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Modes of Reproduction by Single Organisms

Cell division or fission is the process by which a cell, called the parent cell, divides into two cells, called daughter cells. Cell division is usually a small segment of a larger cell cycle. In meiosis however, a cell is permanently transformed and cannot divide again.
Cell division is the biological basis of life. For simple unicellular organisms such as the Amoeba, a single cell division gives rise to an entire organism. On a larger scale, cell division can create progeny from multicellular organisms, such as plants that grow from cuttings. Cell division also enables sexually reproducing organisms to develop from the one-celled zygote, which itself was produced by cell division from gametes. And after growth, cell division allows for continual renewal and repair of the organism.
The primary concern of cell division is the maintenance of the original cell's genome. Before division can occur, the genomic information, which is stored in chromosomes, must be replicated, and the duplicated genome separated cleanly between cells. A great deal of cellular infrastructure is involved in keeping genomic information consistent between "generations".
Fragmentation is a form of asexual reproduction where an organism is split into fragments. The splitting may or may not be intentional. Each of these fragments develops into mature, fully-grown individuals that are a clone of the original organism. If the organism is split any further the process is repeated.
Fragmentation is seen in many organisms such as molds, some annelid worms, and starfish. Binary fission of single-celled organisms such bacteria, protozoa and many algae is a type of fragmentation.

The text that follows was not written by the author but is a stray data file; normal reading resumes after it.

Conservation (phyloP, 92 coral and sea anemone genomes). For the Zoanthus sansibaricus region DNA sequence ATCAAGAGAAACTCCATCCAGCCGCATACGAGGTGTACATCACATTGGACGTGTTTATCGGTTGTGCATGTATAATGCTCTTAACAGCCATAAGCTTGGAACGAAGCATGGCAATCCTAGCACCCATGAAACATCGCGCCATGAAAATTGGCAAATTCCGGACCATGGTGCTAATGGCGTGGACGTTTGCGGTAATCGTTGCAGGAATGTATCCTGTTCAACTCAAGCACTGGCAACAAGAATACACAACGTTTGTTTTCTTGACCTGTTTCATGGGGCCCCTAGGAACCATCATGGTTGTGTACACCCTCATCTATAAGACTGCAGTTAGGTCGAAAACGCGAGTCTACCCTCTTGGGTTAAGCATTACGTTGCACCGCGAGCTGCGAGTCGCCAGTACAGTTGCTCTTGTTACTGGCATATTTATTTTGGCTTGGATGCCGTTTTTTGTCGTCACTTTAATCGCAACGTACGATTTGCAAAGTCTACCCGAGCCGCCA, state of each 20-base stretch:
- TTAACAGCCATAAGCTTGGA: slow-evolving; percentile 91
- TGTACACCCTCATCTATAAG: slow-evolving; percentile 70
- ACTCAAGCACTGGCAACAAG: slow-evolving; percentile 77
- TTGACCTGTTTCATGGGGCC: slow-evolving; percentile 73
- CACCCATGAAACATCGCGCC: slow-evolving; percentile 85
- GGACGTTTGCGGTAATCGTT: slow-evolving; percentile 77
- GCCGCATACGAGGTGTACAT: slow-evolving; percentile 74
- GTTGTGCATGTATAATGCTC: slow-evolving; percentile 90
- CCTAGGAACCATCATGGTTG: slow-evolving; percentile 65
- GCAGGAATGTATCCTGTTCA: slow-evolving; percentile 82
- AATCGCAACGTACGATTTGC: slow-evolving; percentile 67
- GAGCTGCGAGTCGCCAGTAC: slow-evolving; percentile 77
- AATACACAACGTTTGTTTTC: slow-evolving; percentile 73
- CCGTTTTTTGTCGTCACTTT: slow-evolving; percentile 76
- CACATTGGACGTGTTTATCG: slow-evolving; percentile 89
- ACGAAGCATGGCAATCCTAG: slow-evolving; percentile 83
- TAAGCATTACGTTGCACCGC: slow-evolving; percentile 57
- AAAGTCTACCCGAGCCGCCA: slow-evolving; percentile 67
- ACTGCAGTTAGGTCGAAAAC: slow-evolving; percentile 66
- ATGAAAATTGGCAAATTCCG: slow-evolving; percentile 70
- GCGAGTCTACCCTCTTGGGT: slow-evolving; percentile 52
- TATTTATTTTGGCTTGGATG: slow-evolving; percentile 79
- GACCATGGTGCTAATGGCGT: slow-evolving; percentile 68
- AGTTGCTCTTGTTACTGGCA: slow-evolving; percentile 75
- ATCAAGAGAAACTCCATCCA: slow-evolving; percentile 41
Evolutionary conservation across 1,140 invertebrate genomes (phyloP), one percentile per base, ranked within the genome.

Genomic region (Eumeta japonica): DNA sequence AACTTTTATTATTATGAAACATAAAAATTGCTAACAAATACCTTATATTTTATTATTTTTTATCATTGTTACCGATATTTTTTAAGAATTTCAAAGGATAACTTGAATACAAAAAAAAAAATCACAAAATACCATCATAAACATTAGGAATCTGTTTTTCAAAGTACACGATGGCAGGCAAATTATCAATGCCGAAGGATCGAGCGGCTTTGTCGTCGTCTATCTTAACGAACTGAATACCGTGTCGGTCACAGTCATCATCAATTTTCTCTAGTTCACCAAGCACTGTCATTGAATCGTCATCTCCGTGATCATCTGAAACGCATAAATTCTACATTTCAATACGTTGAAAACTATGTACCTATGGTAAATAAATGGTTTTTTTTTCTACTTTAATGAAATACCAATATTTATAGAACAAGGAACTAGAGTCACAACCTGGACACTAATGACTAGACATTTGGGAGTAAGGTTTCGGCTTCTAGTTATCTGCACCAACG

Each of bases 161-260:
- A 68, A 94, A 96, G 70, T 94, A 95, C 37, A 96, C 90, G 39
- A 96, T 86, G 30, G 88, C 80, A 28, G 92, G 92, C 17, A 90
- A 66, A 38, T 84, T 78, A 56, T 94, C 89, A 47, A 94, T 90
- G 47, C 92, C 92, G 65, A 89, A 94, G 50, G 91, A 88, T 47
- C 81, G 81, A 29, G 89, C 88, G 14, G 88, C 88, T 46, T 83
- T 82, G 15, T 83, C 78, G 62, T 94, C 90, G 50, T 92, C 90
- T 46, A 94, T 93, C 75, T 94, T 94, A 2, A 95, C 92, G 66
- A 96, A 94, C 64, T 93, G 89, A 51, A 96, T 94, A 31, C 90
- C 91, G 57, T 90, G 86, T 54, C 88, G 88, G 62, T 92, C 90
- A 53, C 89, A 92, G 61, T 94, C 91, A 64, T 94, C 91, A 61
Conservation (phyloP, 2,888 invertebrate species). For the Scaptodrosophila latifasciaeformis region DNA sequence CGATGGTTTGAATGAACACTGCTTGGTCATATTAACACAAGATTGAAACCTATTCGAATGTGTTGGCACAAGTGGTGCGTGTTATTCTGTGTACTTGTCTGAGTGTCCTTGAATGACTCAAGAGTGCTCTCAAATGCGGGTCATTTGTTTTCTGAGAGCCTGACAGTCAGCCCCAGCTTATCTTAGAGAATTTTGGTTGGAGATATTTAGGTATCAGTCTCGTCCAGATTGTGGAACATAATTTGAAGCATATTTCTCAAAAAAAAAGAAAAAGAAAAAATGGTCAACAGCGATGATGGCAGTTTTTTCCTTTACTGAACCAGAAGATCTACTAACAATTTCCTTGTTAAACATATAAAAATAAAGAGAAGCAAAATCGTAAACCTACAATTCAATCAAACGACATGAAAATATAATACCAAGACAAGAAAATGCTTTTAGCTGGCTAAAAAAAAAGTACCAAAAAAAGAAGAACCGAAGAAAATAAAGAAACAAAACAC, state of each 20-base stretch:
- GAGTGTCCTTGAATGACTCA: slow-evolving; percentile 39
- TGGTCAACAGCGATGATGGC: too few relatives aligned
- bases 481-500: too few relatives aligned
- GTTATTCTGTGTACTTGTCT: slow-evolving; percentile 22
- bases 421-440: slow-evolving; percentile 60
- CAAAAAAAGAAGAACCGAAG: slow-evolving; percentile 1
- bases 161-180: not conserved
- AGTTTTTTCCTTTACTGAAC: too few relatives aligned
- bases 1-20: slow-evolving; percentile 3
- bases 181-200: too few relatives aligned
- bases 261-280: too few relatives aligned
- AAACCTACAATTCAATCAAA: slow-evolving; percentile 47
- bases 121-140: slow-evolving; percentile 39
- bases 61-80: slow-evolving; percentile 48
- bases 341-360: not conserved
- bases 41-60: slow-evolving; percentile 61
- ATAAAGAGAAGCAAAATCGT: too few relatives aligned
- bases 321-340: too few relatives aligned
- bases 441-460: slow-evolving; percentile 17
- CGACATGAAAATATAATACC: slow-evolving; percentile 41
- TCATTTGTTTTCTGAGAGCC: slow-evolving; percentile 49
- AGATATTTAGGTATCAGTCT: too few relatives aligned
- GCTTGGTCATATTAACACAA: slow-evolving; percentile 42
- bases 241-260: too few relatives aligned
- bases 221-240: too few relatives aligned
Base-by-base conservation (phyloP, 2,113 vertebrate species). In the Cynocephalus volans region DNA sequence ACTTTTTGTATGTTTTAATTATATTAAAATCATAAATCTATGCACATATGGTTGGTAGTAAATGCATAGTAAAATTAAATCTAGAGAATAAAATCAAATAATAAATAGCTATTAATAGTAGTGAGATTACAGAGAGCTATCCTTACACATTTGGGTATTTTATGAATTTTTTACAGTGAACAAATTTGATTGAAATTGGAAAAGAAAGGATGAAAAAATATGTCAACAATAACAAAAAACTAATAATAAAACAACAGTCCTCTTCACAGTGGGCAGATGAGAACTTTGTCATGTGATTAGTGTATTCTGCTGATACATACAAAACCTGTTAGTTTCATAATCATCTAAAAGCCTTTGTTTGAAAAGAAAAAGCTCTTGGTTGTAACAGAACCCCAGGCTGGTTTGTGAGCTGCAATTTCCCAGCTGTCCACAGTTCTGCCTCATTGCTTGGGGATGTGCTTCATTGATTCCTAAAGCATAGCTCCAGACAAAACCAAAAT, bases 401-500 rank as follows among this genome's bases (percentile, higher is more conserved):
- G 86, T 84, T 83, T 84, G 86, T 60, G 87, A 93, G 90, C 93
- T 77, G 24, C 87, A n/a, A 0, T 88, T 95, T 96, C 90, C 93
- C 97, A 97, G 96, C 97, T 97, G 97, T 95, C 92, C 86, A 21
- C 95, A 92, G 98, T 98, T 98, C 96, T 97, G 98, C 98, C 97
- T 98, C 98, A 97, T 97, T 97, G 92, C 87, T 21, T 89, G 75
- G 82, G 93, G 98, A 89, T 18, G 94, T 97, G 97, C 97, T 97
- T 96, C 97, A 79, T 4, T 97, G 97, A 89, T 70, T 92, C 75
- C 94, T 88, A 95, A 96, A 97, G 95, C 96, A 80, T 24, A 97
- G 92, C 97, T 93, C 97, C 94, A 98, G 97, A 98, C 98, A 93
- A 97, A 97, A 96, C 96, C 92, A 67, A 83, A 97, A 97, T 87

Molds, yeast, and mushrooms, all of which are part of the Fungi kingdom, produce tiny filaments called hyphae. These hyphae obtain food and nutrients from the body of other organisms to grow and fertilize. Then a piece of hyphae breaks off and grows into a new individual and the cycle continues. Fragmentation is observed in non-vascular plants as well, e.g., liverworts and mosses.
Regeneration is a specialised form of asexual reproduction; by regeneration some organisms can replace an injured or lost part, and many plants are capable of total regeneration—i.e., the formation of a whole individual from a single fragment such as a stem, root, leaf, or even a small piece from such an organ. Single phloem cells from a carrot plant, when grown on an agar medium, would form a complete carrot plant by tissue culture. Among animals, the lower the form, the more capable it is of total regeneration; no vertebrates have this power, although clones of mammals have been produced in the laboratory from single somatic cells. In some plants structures that form on the leaves give rise to young plantlets. Rhizomes, bulbs, tubers, and stolons are other forms of vegetative reproduction.
Vegetative Propogation
Plants propagate by means of seed or by means of vegetative sprouts. Perennial weeds may be divided into two classes, those, which propagate vegetatively, and those, which do not. The first class may propagate by two distinct methods, roots and stems.
Plants, which propagate by means of creeping roots, have the power to produce buds upon the roots at indefinite points. The buds called adventitious buds develop into stems and these stems may become independent plants by the decay of the connecting root.
The creeping stem may be above ground when it is called a stolon or it may be below the surface when it is called a rootstock or more technically a rhizome. The only plant among weeds, which propagates by stolons, is Buckbush. More commonly the propagation is by means of rootstocks. A rootstock can be distinguished from a root by the presence upon its surface of leaf surface scales at definite intervals, the nodes. The new stems spring from buds at the nodes and the roots usually occur at the nodes though in some cases they are scattered all along the rootstock.
Spore Formation
A mode of reproduction resembling multiple fissions which breaks the organism up into a number of pieces, or spores, each of which eventually develops into an organism like the parent form. Vegetative thallus cells showing single chloroplast. In the transition to the reproductive state, 8-16 zoospores are developed within each cell. Sporulating thallus cells show cells containing 8-16 zoospores. Some cells are empty having discharged their spores.

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